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Cont. of a Study to Evaluate Implanting Peripheral Nerve Grafts Into Subjects With Parkinson's Disease (PD) During DBS (APNG2)

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ClinicalTrials.gov Identifier: NCT02369003
Recruitment Status : Enrolling by invitation
First Posted : February 23, 2015
Last Update Posted : September 5, 2018
Sponsor:
Information provided by (Responsible Party):
Craig van Horne, MD, PhD, University of Kentucky

Brief Summary:

This pilot study is designed to follow up on a previous, preliminary study and test the long-term safety and feasibility of the implantation of autologous peripheral nerve grafts into the substantia nigra, basal forebrain, putamen, and/or STN of participants with PD undergoing deep brain stimulation (DBS) surgery. Peripheral nerve tissue contains Schwann cells which produce growth factors that have been demonstrated to support the survival and function of neurons.

Participants will serve as their own donor for the tissue, which will be implanted at the time they undergo DBS surgery.


Condition or disease Intervention/treatment Phase
Parkinson's Disease Procedure: Autologous Peripheral Nerve Graft Phase 1

Detailed Description:

The primary objective of this pilot study is to demonstrate safety of the approach: introducing a minor modification of a standard, FDA approved neurosurgical procedure in use for over a decade to implant autologous peripheral nerve into the central nervous system. As such, the study is designed to pose minimal risk and minimal inconvenience to the subjects. Additionally, the test paradigm is performed strategically to not interfere with the surgery or delivery of the scheduled clinical DBS therapy. The scientific basis for this study is that the implanted peripheral nerve tissue is naturally well suited to provide multiple growth factors that have been shown experimentally to support the survival and function of dopaminergic neurons. Central to this proposal is the hypothesis that the implanted tissue will physiologically deliver growth factors to restore to normal function the afflicted neurons found in PD.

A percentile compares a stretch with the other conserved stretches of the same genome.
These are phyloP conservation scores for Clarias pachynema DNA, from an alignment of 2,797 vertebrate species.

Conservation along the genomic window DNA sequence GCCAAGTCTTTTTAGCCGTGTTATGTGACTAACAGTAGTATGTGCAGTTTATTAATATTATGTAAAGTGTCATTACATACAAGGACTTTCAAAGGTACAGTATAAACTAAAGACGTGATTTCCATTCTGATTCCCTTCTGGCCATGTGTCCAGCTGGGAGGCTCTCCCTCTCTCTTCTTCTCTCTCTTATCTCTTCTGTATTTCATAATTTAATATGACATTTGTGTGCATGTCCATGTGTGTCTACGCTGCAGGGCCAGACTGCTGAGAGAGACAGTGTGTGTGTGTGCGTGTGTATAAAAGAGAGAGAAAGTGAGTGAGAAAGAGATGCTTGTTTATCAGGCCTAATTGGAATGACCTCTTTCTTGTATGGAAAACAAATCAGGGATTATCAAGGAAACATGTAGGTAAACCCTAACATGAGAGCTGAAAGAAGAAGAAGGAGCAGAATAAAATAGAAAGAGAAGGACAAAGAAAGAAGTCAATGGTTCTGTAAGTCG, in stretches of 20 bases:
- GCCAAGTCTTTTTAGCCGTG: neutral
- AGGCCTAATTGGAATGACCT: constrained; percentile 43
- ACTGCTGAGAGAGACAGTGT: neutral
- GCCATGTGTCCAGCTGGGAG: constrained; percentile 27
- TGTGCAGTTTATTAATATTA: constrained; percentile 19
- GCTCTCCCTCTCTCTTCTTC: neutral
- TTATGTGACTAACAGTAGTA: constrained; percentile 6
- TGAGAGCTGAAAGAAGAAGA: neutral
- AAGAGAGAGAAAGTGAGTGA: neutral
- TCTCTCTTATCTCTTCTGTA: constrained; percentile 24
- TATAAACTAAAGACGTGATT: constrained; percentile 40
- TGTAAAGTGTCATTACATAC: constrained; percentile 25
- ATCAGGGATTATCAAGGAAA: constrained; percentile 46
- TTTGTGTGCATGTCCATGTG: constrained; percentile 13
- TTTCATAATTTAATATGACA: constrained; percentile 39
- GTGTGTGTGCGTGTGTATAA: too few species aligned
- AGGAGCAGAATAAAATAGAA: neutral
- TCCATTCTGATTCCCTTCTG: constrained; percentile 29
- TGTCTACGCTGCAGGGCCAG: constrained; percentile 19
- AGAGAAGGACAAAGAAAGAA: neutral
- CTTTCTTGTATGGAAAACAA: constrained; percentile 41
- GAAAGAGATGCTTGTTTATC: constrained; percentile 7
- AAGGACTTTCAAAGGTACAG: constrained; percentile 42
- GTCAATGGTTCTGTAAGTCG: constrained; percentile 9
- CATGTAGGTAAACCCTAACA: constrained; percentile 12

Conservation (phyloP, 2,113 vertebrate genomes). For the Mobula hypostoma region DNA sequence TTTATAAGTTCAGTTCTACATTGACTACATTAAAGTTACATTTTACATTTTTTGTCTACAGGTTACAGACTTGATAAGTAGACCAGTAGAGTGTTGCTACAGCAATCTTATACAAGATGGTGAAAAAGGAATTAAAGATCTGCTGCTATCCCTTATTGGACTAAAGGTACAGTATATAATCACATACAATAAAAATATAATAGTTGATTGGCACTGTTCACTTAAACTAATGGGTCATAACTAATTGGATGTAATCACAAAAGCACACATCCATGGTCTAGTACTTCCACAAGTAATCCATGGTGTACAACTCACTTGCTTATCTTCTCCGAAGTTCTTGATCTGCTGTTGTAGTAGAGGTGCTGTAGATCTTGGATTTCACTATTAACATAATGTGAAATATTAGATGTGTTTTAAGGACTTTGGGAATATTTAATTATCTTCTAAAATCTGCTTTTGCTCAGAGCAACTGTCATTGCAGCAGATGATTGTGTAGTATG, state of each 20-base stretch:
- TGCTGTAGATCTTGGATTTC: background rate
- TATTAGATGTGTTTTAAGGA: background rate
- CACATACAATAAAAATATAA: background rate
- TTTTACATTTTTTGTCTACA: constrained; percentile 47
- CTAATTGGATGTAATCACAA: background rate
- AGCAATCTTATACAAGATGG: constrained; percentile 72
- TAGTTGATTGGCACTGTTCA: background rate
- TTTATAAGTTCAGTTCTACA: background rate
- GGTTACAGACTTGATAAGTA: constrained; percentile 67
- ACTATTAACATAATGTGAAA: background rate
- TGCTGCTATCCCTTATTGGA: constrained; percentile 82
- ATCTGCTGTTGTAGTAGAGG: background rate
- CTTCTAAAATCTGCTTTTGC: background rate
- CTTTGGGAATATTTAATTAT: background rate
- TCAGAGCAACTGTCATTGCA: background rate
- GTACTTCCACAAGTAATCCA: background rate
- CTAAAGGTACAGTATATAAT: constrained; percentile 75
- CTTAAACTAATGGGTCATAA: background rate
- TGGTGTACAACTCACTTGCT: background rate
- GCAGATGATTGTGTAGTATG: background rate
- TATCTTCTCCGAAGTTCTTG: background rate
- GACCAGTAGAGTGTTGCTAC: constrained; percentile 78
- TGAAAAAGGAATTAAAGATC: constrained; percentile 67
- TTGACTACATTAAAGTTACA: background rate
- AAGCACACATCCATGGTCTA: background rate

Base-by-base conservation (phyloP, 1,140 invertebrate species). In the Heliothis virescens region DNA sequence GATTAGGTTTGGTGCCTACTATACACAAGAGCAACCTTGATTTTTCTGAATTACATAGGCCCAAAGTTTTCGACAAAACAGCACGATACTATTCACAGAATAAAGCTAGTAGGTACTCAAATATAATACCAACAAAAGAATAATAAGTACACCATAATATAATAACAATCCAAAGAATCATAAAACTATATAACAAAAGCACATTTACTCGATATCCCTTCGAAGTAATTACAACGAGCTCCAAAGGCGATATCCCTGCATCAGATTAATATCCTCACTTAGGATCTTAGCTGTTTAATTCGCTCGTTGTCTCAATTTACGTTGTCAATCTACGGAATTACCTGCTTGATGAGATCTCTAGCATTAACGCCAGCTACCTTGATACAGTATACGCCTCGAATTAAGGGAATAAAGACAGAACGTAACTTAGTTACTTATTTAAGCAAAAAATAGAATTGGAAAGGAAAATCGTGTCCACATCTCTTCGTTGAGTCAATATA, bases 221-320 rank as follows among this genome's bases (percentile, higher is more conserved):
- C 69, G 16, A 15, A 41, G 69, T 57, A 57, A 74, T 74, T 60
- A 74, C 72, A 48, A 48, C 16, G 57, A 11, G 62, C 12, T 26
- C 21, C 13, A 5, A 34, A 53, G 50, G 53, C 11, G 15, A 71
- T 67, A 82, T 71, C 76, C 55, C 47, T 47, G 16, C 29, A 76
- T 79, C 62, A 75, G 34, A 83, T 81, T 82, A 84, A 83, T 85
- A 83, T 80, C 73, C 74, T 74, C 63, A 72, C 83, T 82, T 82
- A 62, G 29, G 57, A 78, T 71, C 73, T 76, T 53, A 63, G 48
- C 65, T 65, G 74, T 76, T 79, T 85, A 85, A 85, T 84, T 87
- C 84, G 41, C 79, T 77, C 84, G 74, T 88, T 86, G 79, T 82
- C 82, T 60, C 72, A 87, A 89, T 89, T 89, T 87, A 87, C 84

The first specific aim is to assess the feasibility and safety of the combined peripheral nerve graft/DBS surgical procedure. The second specific aim is to evaluate the long term clinical safety of the peripheral nerve implant.

This pilot study will provide safety data that can be used to generate a larger phase III clinical trial. If successful, it would herald the development of a new treatment for PD in which patients are able to provide their own tissue as a source of growth factors that could arrest or reverse the ongoing cellular loss that is responsible for their devastating dysfunction.


Study Type : Interventional  (Clinical Trial)
Estimated Enrollment : 72 participants
Intervention Model: Single Group Assignment
Masking: None (Open Label)
Primary Purpose: Treatment
Official Title: Continuation of a Pilot Study to Evaluate the Safety and Feasibility of Implanting Autologous Peripheral Nerve Grafts in Subjects With Parkinson's Disease Undergoing Deep Brain Stimulation Surgery and Treatment
Actual Study Start Date : February 2015
Estimated Primary Completion Date : September 2020
Estimated Study Completion Date : September 2022